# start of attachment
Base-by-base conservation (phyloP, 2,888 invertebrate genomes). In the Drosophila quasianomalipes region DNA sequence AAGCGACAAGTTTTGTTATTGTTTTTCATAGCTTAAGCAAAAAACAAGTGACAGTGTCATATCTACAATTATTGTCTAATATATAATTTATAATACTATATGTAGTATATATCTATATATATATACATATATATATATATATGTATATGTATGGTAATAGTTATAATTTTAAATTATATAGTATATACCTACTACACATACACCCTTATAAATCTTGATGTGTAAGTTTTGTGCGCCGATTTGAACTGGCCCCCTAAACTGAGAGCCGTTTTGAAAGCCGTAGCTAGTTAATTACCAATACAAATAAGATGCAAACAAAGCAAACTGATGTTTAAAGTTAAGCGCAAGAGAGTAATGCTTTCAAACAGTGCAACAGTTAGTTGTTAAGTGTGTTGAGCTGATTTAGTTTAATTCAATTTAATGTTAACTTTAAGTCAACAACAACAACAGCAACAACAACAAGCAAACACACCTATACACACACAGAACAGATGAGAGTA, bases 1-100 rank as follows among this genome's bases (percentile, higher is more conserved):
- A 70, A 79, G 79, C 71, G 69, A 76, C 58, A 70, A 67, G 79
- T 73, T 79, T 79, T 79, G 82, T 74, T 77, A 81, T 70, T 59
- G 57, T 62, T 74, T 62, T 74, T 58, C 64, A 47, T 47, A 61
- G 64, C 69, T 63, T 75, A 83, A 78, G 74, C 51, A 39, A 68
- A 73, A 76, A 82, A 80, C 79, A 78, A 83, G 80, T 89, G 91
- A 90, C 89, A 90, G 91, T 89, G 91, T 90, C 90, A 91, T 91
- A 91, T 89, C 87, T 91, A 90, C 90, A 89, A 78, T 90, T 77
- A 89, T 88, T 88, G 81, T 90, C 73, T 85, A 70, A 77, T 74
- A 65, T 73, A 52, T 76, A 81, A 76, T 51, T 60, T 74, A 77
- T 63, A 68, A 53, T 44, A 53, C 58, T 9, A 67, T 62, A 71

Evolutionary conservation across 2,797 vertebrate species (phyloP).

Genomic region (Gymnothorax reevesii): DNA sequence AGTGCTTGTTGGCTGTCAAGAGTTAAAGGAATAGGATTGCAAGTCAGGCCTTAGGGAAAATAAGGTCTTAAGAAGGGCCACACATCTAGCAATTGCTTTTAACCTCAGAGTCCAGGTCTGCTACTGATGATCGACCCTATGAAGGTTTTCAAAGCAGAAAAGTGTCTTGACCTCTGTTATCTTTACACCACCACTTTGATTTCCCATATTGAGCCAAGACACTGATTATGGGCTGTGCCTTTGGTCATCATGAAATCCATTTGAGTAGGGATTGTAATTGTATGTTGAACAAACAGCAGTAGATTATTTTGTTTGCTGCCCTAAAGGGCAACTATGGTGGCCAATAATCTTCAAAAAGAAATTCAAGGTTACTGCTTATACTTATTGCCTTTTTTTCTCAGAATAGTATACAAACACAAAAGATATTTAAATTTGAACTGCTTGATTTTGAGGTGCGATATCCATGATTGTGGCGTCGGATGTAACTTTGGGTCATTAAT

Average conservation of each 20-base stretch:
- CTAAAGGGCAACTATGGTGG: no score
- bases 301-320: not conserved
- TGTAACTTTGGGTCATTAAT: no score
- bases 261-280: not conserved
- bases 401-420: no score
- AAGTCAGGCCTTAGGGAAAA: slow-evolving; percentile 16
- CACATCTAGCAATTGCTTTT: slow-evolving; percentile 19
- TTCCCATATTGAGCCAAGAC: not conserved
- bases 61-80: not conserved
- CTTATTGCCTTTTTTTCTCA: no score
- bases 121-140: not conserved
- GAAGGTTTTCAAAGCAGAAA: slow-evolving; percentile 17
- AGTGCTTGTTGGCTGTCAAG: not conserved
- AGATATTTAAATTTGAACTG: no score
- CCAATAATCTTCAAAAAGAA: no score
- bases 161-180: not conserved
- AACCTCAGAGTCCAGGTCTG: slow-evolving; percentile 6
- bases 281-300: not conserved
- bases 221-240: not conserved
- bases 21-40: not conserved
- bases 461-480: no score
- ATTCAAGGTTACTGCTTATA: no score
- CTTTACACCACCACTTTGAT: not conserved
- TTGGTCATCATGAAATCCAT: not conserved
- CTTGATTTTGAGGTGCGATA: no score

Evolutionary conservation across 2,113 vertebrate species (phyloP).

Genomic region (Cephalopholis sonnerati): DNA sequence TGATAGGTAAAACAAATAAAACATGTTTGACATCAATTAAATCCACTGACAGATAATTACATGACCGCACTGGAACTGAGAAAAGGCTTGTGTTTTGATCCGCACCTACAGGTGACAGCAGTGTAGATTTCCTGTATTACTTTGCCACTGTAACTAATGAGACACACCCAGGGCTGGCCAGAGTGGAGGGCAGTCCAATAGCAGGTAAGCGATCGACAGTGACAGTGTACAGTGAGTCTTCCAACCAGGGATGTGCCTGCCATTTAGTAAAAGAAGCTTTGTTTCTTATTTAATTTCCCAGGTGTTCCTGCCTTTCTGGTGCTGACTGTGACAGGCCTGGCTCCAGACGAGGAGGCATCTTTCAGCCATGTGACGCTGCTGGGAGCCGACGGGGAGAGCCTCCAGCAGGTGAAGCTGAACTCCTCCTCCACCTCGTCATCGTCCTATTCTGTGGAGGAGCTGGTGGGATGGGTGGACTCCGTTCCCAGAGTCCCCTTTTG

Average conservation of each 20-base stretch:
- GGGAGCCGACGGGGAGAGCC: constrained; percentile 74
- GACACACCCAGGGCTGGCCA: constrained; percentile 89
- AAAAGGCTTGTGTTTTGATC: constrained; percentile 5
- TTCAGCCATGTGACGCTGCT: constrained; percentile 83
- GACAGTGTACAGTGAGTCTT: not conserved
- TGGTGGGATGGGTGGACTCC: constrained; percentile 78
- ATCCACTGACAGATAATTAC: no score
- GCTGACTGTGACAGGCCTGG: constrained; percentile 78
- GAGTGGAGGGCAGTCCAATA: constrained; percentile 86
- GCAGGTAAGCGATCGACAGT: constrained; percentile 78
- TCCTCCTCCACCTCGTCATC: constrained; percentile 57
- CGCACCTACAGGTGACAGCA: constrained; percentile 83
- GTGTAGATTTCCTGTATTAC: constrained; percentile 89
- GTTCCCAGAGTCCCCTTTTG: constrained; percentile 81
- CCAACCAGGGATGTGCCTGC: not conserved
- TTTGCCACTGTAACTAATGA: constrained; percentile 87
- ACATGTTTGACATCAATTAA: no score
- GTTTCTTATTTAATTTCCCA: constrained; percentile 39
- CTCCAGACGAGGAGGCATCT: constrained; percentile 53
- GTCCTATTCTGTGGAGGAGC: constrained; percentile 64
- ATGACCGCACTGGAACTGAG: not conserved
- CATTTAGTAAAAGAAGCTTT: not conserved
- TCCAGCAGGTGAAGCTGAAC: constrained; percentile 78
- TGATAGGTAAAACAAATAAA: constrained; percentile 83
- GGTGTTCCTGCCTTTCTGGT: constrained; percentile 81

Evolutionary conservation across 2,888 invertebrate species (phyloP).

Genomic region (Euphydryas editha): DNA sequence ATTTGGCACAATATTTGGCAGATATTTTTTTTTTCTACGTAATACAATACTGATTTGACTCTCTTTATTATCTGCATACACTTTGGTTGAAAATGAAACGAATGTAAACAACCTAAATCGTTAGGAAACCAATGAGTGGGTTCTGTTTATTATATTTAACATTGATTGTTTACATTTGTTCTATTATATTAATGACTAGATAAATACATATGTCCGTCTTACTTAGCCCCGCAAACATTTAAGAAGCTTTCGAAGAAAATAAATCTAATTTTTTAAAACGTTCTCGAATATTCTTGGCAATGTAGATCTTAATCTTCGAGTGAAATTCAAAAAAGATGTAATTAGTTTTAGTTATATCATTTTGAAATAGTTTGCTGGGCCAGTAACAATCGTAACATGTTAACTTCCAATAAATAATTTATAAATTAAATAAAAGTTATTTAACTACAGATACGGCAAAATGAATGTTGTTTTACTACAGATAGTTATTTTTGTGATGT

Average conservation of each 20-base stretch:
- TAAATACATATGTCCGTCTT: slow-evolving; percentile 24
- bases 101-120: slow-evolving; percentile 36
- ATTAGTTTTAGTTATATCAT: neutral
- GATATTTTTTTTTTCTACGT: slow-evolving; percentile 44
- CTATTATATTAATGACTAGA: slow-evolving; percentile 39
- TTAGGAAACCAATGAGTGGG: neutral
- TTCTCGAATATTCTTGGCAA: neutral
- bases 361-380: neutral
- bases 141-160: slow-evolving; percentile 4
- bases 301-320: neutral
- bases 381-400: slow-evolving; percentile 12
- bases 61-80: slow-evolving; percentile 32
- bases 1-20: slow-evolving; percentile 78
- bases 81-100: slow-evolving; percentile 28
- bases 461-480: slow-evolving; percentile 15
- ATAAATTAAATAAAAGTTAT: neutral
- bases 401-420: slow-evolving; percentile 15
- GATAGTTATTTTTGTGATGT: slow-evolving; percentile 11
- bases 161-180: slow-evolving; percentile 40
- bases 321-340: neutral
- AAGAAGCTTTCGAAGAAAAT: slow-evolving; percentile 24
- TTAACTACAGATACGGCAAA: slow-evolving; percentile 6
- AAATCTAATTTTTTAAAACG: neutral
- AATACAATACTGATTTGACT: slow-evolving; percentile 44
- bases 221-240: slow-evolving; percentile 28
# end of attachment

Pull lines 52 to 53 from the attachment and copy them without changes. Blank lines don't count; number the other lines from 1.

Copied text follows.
- GCAGGTAAGCGATCGACAGT: constrained; percentile 78
- TCCTCCTCCACCTCGTCATC: constrained; percentile 57